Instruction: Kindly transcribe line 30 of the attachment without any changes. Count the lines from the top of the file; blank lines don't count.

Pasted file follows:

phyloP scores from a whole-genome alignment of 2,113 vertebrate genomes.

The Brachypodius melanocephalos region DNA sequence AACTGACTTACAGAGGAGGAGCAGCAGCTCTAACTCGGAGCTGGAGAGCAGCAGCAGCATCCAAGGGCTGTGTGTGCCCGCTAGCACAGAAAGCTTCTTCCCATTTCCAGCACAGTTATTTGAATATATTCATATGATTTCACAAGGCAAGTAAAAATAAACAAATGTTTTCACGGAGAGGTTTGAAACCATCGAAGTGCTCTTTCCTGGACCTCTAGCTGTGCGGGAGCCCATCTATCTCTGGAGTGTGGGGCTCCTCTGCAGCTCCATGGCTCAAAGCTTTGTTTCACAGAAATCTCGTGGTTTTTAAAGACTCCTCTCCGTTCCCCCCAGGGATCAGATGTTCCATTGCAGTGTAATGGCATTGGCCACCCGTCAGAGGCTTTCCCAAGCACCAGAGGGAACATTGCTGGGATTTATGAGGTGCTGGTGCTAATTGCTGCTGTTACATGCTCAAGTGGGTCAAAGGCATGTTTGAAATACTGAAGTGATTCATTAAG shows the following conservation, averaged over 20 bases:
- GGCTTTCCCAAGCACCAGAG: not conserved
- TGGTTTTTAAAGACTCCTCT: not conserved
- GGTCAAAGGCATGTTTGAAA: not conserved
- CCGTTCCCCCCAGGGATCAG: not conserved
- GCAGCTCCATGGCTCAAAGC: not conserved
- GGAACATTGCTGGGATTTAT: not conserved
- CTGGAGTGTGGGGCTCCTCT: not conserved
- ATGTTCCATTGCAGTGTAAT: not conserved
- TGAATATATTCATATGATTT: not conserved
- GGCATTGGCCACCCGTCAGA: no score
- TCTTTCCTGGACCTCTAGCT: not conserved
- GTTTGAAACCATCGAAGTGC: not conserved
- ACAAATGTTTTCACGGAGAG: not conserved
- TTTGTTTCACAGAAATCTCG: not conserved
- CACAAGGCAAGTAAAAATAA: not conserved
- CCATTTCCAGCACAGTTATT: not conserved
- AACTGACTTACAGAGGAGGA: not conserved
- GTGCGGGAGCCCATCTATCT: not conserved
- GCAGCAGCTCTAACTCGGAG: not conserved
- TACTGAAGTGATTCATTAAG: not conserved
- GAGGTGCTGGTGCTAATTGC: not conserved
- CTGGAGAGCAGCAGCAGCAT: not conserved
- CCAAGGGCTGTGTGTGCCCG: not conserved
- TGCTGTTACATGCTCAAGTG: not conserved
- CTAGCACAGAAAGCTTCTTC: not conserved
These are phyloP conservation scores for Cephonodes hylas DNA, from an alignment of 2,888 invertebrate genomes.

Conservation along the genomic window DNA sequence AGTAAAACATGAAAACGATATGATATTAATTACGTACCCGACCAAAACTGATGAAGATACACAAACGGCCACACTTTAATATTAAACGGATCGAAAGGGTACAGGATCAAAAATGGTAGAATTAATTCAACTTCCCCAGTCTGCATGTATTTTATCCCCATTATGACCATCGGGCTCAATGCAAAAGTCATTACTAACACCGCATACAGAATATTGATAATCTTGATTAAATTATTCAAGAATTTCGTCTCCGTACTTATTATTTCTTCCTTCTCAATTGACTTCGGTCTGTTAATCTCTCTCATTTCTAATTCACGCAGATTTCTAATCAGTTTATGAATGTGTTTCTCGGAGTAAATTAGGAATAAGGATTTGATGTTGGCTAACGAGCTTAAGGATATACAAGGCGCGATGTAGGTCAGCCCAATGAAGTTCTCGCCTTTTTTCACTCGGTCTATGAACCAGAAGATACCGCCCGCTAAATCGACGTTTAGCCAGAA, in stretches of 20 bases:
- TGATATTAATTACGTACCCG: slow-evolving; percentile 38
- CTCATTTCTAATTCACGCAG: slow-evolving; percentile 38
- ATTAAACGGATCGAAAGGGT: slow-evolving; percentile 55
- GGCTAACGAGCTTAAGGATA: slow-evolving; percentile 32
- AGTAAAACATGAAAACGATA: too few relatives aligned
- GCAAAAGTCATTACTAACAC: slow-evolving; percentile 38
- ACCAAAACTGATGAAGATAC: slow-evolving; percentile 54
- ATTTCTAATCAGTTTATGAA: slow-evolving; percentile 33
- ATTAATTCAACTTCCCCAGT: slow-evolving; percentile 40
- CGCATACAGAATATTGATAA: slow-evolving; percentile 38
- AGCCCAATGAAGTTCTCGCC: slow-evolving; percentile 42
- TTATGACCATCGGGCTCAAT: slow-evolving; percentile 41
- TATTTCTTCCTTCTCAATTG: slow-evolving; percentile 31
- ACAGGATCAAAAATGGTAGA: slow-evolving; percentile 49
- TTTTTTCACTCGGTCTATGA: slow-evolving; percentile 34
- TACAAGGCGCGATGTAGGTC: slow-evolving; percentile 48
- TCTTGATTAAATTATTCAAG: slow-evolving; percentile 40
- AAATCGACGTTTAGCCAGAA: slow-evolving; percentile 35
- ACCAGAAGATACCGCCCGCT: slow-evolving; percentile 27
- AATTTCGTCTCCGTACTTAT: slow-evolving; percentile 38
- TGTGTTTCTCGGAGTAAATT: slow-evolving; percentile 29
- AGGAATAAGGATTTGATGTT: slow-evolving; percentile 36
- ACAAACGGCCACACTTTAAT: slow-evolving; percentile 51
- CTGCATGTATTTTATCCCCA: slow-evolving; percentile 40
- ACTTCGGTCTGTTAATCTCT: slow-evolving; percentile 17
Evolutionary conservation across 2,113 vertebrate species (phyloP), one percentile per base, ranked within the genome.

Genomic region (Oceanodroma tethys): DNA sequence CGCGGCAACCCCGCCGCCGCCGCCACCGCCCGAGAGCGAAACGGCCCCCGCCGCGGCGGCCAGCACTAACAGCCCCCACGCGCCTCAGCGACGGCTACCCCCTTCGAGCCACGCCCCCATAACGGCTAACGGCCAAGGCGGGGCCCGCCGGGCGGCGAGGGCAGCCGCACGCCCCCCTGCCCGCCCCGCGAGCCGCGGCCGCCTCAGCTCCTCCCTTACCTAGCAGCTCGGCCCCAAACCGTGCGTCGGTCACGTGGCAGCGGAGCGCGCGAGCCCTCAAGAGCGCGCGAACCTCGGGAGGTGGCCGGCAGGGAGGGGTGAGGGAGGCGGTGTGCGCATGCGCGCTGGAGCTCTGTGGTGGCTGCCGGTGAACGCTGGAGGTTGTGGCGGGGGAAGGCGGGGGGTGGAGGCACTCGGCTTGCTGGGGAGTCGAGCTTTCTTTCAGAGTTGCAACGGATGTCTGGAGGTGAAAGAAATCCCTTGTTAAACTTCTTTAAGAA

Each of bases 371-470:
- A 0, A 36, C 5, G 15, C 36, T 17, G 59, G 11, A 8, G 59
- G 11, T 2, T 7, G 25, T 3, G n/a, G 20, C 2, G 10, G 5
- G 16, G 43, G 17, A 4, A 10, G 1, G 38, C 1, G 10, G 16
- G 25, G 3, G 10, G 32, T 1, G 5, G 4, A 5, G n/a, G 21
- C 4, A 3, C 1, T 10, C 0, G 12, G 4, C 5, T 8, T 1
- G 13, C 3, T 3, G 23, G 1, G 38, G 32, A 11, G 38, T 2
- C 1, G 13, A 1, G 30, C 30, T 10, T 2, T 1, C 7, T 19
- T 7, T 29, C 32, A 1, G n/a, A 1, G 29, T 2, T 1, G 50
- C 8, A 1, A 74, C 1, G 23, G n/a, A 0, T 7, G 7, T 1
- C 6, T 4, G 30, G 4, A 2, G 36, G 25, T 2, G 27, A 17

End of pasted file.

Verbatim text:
- TGATATTAATTACGTACCCG: slow-evolving; percentile 38